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Poverty

Neglected and poor widows in Mali

Dominique Van De Walle's picture

In common with many readers, I was aware of the discrimination and severe disadvantage faced by widows in many countries. 

Nonetheless, I was completely unprepared for what I found when I looked closely at the data for Mali.  As documented in my recent paper (Lasting Welfare Effects of Widowhood in a Poor Country, 5734), Malian women who have experienced the shock of widowhood, sometimes very young, have lower living standards than other women of the same age.  These detrimental effects persist through remarriage and are passed on to their children ─ possibly more so to daughters ─ suggesting an intergenerational transmission of poverty stemming from widowhood.

Veuves pauvres et négligées au Mali

Dominique Van De Walle's picture

Comme beaucoup de lecteurs, j’étais consciente de la discrimination et du sévère désavantage auxquels les veuves font face dans de nombreux pays. 

Néanmoins, ce que j’ai trouvé en examinant des données maliennes était bien pire encore que ce que j’imaginais.  Comme je le documente dans un récent article (Effets persistants du veuvage sur le bien-être dans un pays pauvre, 5734), les femmes maliennes qui ont connu le choc d’un veuvage ont un bien-être moins élevé que d’autres femmes du même âge.  Par ailleurs, les effets négatifs du veuvage persistent après un remariage et sont transmis aux enfants – probablement plus à leurs filles – ce qui suggère une transmission intergénérationnelle de la pauvreté engendrée par le veuvage.

Tertiary Education: Blind Spot or System Failure?

Shanta Devarajan's picture

A comment I posted on Chris Blattman’s blog on the problems with Africa’s higher education was picked up in a lively discussion on the Roving Bandit blog (“Probably the best economics blog [previously] in Southern Sudan”). 

First, for those who are interested in my paper with Celestin Monga and Tertius Zongo on “Making Higher Education Finance Work for Africa,” here it is

Second, I would like to hear people’s views on the issue raised:  Is the poor state of African higher education the result of neglect (“blind spot”) by donors, who emphasized primary education, or is it because the presumption that higher education should be financed and provided (largely free of charge) by the government led to “government failures”—where only the elite got access to the free university education, and the universities themselves became politicized?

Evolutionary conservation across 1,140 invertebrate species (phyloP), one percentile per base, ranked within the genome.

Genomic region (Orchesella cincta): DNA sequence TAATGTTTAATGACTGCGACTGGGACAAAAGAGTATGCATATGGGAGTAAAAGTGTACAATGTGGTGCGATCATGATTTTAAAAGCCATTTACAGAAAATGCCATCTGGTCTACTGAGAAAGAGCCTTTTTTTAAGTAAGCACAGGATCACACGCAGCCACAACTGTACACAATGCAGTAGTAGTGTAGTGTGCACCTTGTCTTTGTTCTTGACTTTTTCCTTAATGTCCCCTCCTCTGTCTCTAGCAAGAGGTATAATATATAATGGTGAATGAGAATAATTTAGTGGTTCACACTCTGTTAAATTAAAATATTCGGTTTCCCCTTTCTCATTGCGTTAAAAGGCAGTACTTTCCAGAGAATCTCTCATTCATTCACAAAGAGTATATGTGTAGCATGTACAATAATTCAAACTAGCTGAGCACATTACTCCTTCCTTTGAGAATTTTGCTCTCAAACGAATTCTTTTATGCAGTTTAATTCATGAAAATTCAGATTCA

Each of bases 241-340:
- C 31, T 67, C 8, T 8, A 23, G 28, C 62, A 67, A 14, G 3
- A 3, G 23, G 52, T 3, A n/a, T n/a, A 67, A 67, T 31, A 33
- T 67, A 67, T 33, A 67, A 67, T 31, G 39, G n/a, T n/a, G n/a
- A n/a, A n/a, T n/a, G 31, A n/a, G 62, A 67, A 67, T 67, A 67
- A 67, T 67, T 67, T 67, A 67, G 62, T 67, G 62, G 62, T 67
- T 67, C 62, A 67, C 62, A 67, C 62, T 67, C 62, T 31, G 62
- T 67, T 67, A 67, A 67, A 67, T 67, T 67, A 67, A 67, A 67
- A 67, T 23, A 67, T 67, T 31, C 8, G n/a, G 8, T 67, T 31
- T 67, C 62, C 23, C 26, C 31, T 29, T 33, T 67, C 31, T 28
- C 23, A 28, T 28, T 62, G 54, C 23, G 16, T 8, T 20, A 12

Irrigation and climate change

Shanta Devarajan's picture

While attention has, appropriately, been focused on getting food and medicines to the victims of the famine in the Horn of Africa, many observers are asking about longer-term solutions, especially if droughts such as the current one become more frequent with climate change. One possibility is to expand irrigation. 

Currently, only about 4 percent of Sub-Saharan Africa’s arable land is irrigated; the rest is rain-fed, meaning it is susceptible to droughts and floods.  Yet, irrigated land can have yields that are up to five times those of rain-fed areas.  It must be the case that the costs of irrigation—capital, recurrent, administrative, political—are sufficiently high to outweigh these benefits.  But if you take into account the possibility of more frequent floods and droughts, which would make irrigated land relatively more attractive, does the benefit-cost calculation change?

South Sudan launches its first GDP estimate

Thomas Danielewitz's picture

The dust had hardly settled from South Sudan’s Independence Day celebrations before the National Bureau of Statistics (NBS) of South Sudan formerly known as the Southern Sudan Center for Census, Statistics and Evaluation, released the new country’s first estimate of GDP. The long-awaited figures were revealed at a well-attended press conference at the NBS on 16 August 2011.

Protecting the Minnow - Lesotho Economic Update

As uncertainty increases about where the global economy is headed and whispers grow about a “double-dip,” spare a thought for Lesotho.

A small developing country (population less than 2 million), Lesotho is located in one of the most resource-poor parts of Southern Africa.  Around 37% of households live on less than $1/day and about half are below the national poverty line. As a small and relatively undiversified economy, heavily dependent on foreign markets, Lesotho is very vulnerable to shocks. It is also ill-equipped to deal with them.

Yes, South Sudan Can

Shanta Devarajan's picture

At the recent launch of the book, Yes Africa Can: Success Stories from a Dynamic Continent, someone asked whether there are any lessons for Africa’s newest country, South Sudan.  I can think of at least three.

1.It can be done.  Yes Africa Can documents a number of countries, such as Mozambique and Uganda, which emerged from civil conflict and sustained above-7-percent GDP growth for over a decade.  It also describes the well-known case of a mineral exporter, Botswana, that had the world’s fastest per-capita growth rate (7 percent) from 1966-99.   These case studies show that South Sudan, which is both a post-conflict country and an oil exporter, can also succeed.

Cameroon: Towards better service delivery

Raju Jan Singh's picture

The quality of service delivery is fundamental for people's wellbeing, especially for the poor. This is why the situation in Cameroon is worrisome.

Indicators for service delivery in Cameroon tend to trail behind those observed in countries at similar income levels; and for indicators such as primary school completion or child mortality, the country does even worse than the average for Sub-Saharan Africa.

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